My Math Forum EXP(x) approximation in old 1980's computer ROM

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 July 21st, 2018, 09:41 AM #1 Newbie   Joined: Jul 2018 From: France Posts: 1 Thanks: 0 EXP(x) approximation in old 1980's computer ROM Hi, The presentation : ------------------ Old 1980’s ROM (Apple 2e, Commodore 64, ...) uses a Taylor’s series-like to evaluate the exponential function EXP(x) : EXP(x) = 1 + x + 1/2! x^2 + ... + 1/7! x^7 x is in [-1, 1], thanks to a preliminary work. Another preliminary work is to multiply x by a correction factor 1/ln(2) (better for the algorithm I suppose). So the series must take into account this factor and modify the coefficients : EXP(x) = 1 + ln(2) x + ln(2)^2 1/2! x^2 + ... + ln(2)^7 1/7! x^7 EXP(x) = a0 + a1 x + a2 x^2 + ... a7 x^7 a0 = 1.000000000 a1 = 0.693147181 ln(2) a2 = 0.240226507 a3 = 0.055504109 a4 = 0.009618129 a5 = 0.001333356 a6 = 0.000154035 a7 = 0.000015253 To reduce the Taylor error, especially near -1 and 1, the old 1980’s algorithm modify the coefficients with the Chebyshev polynomials approximation. As the comment says : “TCHEBYSHEV MODIFIED TAYLOR SERIES COEFFICIENTS FOR E**X” b0 = 1.000000000 b1 = 0.693147186 b2 = 0.240226385 b3 = 0.055505127 b4 = 0.009614017 b5 = 0.001342263 b6 = 0.000143523 b7 = 0.000021499 (see https://github.com/wsoltys/multicomp...6809/basic.asm line 3852) Now, the problem : ——---------------- ************************************************ * * Where these Chebyshev values come from ? * ************************************************ I did a lot of calculations to retreive these values. I used the normal method : compute the Chebyshev coefficients for EXP(x) up to 8 terms, then replace the Ti(x) by its x polynomial. Or by the economization method : compute Taylor EXP(x) up to x^9, and remove a9*T9(x)/2^8 and a8*T8(x)/2^7 (normally equivalent to the first method). No chance ! The computed Chebyshev coefficients I obtain, in accordance with the literature, are : c0 = 0.999999801 delta b0 - c0 = 0.000000199 c1 = 0.693147113 b1 - c1 = 0.000000073 c2 = 0.240229556 b2 - c2 = -0.000003171 c3 = 0.055504542 b3 - c3 = 0.000000585 c4 = 0.009610825 b4 - c4 = 0.000003192 c5 = 0.001332605 b5 - c5 = 0.000009658 c6 = 0.000159622 b6 - c6 = -0.000016099 c7 = 0.000015734 b7 - c7 = 0.000005765 Have you an idea ? Is the ROM coefficients really Chebyshev coefficients ? Is this another approximation method ? Am I wrong ? Thank you for your help. BR,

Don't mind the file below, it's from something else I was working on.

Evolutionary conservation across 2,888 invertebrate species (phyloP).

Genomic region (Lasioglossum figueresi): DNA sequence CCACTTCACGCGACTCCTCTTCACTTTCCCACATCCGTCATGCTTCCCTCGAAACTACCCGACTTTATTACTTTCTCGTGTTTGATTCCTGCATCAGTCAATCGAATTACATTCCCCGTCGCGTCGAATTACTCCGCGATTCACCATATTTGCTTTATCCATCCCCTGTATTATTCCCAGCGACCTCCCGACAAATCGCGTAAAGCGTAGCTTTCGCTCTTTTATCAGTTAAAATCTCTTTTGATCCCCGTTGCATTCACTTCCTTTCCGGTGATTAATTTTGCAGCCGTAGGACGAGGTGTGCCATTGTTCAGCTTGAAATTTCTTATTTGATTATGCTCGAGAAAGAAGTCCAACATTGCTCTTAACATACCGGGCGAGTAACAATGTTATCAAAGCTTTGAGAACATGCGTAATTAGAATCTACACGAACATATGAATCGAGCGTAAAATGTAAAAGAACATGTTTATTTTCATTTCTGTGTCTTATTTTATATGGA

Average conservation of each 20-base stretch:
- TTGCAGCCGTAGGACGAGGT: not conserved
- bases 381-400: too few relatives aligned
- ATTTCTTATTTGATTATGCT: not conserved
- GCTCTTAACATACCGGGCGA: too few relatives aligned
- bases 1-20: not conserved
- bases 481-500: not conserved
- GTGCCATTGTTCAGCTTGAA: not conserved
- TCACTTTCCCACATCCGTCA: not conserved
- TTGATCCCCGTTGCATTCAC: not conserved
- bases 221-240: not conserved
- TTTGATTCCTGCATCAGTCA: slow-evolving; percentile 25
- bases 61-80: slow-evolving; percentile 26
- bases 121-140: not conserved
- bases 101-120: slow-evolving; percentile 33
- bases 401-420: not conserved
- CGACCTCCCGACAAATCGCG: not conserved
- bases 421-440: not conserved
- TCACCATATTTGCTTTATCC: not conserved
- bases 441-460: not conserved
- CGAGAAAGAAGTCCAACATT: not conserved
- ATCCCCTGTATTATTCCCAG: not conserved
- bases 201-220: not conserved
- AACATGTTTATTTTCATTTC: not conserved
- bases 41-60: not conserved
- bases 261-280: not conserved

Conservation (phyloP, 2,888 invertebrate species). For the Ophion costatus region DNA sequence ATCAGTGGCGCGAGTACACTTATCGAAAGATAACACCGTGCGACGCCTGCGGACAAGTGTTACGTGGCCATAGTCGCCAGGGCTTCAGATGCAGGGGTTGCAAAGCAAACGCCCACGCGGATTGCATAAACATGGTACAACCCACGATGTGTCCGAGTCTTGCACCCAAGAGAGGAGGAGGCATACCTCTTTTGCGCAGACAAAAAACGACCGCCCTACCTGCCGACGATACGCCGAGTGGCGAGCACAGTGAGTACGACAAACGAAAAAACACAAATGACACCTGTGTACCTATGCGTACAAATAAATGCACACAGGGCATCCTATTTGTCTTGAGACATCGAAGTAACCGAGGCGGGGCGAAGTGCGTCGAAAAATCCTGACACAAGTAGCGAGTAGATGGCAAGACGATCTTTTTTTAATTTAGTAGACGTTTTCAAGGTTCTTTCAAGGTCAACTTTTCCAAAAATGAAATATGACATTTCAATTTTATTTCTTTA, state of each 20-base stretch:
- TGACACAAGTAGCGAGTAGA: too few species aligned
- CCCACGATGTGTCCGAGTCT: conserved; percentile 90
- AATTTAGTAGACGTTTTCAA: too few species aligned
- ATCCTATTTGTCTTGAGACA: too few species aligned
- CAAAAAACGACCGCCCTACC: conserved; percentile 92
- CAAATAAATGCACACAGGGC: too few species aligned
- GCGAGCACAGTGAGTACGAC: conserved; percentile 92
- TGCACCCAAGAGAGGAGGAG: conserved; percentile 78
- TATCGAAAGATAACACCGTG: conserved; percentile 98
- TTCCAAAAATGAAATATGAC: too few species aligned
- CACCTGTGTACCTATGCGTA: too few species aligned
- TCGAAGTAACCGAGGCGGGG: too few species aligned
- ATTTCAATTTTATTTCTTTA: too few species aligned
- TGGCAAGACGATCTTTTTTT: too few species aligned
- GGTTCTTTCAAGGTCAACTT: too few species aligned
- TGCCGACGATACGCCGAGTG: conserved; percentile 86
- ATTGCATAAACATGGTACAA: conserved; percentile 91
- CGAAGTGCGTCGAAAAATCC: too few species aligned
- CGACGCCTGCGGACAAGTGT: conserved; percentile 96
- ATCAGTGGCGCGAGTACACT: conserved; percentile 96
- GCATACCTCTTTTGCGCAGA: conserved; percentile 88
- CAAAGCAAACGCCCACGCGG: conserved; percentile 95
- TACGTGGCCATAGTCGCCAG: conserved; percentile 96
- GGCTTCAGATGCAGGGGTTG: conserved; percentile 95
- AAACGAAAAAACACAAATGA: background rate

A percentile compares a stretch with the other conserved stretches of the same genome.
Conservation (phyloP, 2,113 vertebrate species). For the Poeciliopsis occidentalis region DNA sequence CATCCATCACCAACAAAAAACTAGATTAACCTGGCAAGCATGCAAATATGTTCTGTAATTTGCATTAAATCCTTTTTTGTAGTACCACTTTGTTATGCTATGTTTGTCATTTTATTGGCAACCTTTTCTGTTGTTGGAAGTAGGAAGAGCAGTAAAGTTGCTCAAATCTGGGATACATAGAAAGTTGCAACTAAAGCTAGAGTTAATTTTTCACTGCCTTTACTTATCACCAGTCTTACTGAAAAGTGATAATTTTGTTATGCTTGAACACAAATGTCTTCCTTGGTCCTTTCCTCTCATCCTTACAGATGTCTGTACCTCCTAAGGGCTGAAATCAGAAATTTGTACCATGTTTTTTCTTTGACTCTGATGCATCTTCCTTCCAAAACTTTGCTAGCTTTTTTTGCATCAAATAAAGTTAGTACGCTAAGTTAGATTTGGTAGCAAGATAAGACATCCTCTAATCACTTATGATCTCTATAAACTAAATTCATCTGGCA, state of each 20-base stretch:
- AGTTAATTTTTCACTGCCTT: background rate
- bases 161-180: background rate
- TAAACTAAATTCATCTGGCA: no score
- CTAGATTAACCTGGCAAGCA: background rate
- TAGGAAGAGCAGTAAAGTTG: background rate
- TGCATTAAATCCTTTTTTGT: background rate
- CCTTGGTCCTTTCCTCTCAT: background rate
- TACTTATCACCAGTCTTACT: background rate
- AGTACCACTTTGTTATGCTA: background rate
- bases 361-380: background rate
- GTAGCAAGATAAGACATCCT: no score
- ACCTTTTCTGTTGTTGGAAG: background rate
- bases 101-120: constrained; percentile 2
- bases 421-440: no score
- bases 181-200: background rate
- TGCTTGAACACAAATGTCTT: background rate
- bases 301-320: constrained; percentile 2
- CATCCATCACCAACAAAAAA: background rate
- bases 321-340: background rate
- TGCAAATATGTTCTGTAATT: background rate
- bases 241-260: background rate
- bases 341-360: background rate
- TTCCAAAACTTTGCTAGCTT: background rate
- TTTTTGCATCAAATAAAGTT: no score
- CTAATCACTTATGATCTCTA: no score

July 21st, 2018, 08:51 PM #2 Senior Member   Joined: Sep 2016 From: USA Posts: 642 Thanks: 406 Math Focus: Dynamical systems, analytic function theory, numerics Your sequence of $b_i$'s is identical to your sequence of $a_i$'s and neither of these gives the Chebyshev expansion for $\exp(x)$. I get the following via the Matlab chebfun library: $c_0 = 1.2660, \ c_1 = 1.1303, \ c_2 = 0.2714, \ c_3 = 0.0443, \ c_4 = 0.0054$ On an unrelated note, why would you convert from Chebyshev basis back into monomial basis? This defeats the entire point of using a Cheybshev basis.

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